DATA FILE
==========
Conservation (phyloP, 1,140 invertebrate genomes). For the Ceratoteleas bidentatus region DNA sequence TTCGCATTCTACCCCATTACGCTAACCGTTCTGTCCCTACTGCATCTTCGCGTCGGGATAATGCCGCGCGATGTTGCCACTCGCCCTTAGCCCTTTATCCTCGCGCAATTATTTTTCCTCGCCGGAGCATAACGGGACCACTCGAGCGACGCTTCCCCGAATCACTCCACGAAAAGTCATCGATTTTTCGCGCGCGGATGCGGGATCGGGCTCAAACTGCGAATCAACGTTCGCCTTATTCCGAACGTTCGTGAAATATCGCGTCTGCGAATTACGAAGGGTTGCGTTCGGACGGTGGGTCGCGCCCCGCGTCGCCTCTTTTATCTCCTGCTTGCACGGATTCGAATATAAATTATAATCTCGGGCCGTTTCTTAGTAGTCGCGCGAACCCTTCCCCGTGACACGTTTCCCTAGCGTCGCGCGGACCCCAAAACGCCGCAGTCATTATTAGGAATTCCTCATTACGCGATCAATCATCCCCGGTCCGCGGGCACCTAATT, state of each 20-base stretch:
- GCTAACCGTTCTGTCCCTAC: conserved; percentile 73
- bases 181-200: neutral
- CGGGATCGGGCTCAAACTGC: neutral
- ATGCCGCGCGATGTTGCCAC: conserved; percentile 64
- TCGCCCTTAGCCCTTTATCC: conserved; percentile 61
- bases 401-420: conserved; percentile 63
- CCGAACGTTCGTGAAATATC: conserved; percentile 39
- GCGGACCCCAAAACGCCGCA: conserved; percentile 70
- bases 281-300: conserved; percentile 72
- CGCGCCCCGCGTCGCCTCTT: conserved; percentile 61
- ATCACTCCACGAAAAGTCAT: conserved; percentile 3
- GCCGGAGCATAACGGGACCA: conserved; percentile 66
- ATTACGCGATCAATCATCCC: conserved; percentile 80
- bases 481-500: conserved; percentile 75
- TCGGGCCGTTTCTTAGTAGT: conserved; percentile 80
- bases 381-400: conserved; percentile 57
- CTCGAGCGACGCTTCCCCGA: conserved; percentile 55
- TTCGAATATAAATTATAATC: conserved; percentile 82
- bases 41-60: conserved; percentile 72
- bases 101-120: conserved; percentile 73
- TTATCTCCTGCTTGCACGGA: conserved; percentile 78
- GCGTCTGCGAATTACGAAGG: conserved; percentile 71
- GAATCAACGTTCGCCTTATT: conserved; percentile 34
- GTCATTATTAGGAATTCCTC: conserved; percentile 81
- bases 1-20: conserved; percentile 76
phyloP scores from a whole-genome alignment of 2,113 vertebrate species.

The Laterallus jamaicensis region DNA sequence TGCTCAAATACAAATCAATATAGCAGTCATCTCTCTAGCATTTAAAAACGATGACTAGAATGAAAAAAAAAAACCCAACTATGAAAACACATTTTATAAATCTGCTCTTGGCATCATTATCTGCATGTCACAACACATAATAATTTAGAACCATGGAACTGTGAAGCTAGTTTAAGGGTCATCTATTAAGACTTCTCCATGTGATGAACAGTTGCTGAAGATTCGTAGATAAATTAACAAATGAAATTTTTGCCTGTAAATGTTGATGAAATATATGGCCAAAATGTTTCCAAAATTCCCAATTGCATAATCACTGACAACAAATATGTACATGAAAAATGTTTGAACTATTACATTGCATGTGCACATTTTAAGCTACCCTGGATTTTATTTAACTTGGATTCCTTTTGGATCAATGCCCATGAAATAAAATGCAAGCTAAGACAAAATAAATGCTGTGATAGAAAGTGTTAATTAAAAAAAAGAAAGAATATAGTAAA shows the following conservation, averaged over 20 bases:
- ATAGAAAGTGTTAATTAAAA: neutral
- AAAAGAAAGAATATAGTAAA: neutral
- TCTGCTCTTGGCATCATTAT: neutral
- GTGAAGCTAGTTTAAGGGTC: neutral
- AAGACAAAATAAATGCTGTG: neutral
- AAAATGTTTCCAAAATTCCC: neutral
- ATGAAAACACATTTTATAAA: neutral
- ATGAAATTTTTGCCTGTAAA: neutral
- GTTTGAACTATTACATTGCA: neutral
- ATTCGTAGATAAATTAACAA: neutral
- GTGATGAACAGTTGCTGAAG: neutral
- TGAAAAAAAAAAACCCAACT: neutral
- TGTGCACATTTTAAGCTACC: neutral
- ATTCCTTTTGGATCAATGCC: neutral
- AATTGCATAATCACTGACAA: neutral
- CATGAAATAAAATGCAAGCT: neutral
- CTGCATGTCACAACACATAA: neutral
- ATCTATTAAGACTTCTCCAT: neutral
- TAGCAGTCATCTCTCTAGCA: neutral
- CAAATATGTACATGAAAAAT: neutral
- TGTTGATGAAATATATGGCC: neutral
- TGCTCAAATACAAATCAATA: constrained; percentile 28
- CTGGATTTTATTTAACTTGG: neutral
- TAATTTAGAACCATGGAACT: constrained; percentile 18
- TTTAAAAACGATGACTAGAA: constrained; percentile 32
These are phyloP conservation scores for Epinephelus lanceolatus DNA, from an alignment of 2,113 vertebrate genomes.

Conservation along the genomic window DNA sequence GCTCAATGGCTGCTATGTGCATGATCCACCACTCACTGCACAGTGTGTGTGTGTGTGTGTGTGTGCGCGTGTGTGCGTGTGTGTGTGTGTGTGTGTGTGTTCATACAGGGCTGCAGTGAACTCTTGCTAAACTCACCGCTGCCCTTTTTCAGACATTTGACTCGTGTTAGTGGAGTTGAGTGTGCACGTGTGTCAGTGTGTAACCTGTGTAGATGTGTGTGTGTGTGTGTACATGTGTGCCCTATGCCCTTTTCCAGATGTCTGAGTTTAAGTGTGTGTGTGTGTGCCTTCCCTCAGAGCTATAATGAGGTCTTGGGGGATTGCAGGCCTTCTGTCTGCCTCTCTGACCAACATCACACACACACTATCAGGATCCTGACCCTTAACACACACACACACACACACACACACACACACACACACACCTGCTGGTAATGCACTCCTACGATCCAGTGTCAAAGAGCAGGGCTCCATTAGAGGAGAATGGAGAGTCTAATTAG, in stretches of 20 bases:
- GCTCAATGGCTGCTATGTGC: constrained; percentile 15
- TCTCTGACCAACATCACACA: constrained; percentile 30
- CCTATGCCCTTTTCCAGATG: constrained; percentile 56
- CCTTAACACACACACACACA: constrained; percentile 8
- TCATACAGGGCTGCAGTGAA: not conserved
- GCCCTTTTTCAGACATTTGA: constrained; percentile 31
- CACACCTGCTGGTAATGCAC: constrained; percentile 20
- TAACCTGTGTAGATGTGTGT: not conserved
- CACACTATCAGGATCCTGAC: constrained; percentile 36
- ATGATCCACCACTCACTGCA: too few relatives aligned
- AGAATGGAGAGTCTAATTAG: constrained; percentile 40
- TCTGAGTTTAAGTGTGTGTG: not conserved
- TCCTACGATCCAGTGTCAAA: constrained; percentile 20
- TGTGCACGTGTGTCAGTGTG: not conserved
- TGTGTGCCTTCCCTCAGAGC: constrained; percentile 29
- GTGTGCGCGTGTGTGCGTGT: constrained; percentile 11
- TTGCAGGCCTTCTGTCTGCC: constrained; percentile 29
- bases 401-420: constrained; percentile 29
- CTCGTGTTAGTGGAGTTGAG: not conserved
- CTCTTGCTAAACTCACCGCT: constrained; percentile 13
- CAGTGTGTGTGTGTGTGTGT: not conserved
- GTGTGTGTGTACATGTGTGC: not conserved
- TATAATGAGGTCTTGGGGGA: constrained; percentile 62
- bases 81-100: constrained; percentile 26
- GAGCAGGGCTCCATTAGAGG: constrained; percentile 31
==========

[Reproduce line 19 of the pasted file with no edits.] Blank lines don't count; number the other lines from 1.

- TTCGAATATAAATTATAATC: conserved; percentile 82